University of Florida

Lettuce Cultivar Development & Genetics Program

Situation or Issue Identification

The primary  goal of this program is to develop adapted crisphead (iceberg and boston), cos (romaine) and leaf lettuce cultivars for crop production in the Everglades Agricultural Area (EAA).  Desired qualities are improved yield potential, host plant resistance to biotic and abiotic stresses, and good postharvest quality, taste, and shelf-life.  A secondary goal is to investigate and identify novel  leafy vegetables  that may be suitable for the soils of the EAA.  Genetic information developed and utilized in this program is part of an international collaboration among researchers  to improve lettuce production worldwide. We study the inheritance of desirable crop  traits and develop methods to assimilate them into our adapted genetic pool.

Rationale for Research Support Resources

Lettuce is among the top ten vegetable crops planted in the USA. Lettuce has been designated as a “specialty crop”, one of the eligible vegetables cultivated or managed and used by people for food, medicinal purposes, and/or aesthetic gratification. The State of Florida ranks third in national production of lettuce as a crop. Considered a “winter vegetable”, Florida lettuce is planted from October to April, is harvested from November to May,  and represents a 50 to 60 million dollar industry to the growers of the EAA. The crop also serves as a valuable rotation crop for sugar cane, the largest crop commodity in the EAA.

Measurable or Potential Impact in Terms of Social, Economic, and/or Environmental Factors Resulting from Expenditure of Research Support Funds

Historically, the University of Florida Lettuce Breeding Program  has contributed greatly to the state’s lettuce industry by providing better adapted cultivars to the EAA. Over 70% of the lettuce currently grown in Florida is a direct result of this breeding program. Additionally, University of Florida lettuce cultivars have been used both nationally and internationally to develop improved, modern lettuce cultivars.  One prime example is ‘Tall Guzmaine’, a romaine cultivar developed by Dr. Victor Guzman. Approximately 24% of romaine cultivars developed by other universities and/or seed companies now contain Tall Guzmaine in their genetic background.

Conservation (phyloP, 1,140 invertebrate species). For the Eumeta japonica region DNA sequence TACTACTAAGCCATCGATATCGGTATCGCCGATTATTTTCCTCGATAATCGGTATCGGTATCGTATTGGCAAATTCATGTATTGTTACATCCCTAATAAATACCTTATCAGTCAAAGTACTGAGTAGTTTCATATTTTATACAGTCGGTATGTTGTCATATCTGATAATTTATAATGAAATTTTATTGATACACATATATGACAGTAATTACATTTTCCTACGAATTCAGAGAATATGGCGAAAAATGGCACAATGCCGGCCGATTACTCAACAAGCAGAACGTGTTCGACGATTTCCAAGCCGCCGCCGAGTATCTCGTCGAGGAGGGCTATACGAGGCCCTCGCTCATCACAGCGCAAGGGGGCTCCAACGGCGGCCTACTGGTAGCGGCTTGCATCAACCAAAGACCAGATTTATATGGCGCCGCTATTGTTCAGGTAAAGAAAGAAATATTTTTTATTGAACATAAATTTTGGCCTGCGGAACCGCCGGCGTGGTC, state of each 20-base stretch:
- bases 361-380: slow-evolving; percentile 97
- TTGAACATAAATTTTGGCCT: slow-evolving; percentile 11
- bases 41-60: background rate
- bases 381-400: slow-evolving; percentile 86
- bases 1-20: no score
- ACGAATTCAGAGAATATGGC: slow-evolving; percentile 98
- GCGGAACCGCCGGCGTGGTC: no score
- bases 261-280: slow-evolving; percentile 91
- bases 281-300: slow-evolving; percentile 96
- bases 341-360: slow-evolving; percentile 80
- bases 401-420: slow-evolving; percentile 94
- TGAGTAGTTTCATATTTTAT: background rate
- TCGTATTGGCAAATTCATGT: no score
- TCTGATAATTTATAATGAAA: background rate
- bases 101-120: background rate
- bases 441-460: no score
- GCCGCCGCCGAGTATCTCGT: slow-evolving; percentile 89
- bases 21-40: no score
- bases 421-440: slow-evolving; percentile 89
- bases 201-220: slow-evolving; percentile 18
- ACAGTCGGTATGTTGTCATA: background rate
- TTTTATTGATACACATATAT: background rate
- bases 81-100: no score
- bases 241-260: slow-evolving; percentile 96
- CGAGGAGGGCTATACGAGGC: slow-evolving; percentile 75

Collaborating Organizations/Agencies & Teaching/Research/Extension Partnerships

  • University of Florida Collaborators
    Dr. Richard Raid – EREC – Plant Pathology Department
    Dr. Jehangir Bhadha – EREC – Soil and Water Sciences
    Dr. Steve Sargent – Horticultural Sciences Department
    Dr. Guodong (David) Liu – Horticultural Sciences Department
    Dr. Marcio Resende – Horticultural Sciences Department

    Florida Industry Collaborators
    General Management Growers Inc
    Duda Food Express
    Roth Farm
    3 Star Lettuce-Seed Company (California)

    University of Florida Extension Collaborators
    Christian F. Miller

    Other Organizations
    Drs. Richard Michelmore and Maria J. Truco. The Michelmore Lab – University of California, Davis
    Drs. Ivan Simko, Beiquan Mou and Jim McCreight – USDA-ARS Salinas, CA
    Dr. Carolee Bull – The Pennsylvania State University

Return to top